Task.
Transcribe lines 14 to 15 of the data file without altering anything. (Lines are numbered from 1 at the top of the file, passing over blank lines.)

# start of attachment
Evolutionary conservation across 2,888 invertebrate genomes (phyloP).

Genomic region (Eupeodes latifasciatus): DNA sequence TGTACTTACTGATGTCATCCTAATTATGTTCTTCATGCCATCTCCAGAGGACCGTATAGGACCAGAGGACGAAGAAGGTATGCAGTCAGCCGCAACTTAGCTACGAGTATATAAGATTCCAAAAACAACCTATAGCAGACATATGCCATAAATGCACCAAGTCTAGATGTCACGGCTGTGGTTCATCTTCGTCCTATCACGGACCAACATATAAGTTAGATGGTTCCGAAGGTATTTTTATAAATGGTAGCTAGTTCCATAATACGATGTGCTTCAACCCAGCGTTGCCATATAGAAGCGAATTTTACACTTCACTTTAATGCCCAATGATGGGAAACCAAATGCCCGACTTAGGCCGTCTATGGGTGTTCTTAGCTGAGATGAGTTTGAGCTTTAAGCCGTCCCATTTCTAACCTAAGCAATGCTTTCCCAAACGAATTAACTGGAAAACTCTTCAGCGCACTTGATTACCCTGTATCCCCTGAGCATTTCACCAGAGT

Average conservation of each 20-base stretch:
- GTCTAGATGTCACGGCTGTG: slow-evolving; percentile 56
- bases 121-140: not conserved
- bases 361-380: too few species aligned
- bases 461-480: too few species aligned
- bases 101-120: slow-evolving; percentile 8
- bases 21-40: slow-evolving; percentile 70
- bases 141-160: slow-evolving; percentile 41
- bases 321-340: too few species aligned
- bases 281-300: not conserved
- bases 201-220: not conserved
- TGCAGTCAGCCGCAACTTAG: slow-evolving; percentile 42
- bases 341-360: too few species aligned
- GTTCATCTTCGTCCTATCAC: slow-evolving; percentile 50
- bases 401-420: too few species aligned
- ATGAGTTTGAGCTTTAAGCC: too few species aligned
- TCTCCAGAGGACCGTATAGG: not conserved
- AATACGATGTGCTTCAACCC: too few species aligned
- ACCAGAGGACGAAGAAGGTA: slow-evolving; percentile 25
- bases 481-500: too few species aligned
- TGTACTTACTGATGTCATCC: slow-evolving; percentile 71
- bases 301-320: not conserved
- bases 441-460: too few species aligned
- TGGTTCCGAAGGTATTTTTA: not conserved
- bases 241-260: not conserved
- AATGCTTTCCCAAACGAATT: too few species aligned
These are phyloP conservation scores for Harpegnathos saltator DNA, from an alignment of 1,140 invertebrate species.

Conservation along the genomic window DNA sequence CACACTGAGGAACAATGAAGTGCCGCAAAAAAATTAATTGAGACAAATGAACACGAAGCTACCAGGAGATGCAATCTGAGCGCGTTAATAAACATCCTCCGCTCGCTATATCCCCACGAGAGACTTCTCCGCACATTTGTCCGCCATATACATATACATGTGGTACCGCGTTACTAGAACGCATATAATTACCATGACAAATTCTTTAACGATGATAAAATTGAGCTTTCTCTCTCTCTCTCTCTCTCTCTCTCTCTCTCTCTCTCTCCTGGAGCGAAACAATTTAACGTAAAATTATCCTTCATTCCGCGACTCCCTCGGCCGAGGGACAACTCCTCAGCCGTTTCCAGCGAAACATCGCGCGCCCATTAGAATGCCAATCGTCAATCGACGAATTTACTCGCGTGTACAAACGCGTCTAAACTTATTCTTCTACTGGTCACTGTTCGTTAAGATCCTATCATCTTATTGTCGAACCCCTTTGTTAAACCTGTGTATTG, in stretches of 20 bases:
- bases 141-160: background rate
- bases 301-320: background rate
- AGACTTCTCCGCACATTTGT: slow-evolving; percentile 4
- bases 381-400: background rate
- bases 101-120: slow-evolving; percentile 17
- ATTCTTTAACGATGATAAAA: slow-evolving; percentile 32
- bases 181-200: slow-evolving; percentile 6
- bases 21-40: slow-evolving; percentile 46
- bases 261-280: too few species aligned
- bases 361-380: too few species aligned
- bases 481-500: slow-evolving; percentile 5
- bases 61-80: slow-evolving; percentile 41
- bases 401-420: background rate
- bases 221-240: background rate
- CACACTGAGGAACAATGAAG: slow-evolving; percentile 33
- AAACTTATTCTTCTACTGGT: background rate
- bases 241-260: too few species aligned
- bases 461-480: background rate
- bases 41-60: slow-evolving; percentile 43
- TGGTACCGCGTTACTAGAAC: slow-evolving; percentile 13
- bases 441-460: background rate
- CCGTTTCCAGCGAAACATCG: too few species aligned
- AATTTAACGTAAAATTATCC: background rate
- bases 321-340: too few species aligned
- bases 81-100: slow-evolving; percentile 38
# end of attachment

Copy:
- TGCAGTCAGCCGCAACTTAG: slow-evolving; percentile 42
- bases 341-360: too few species aligned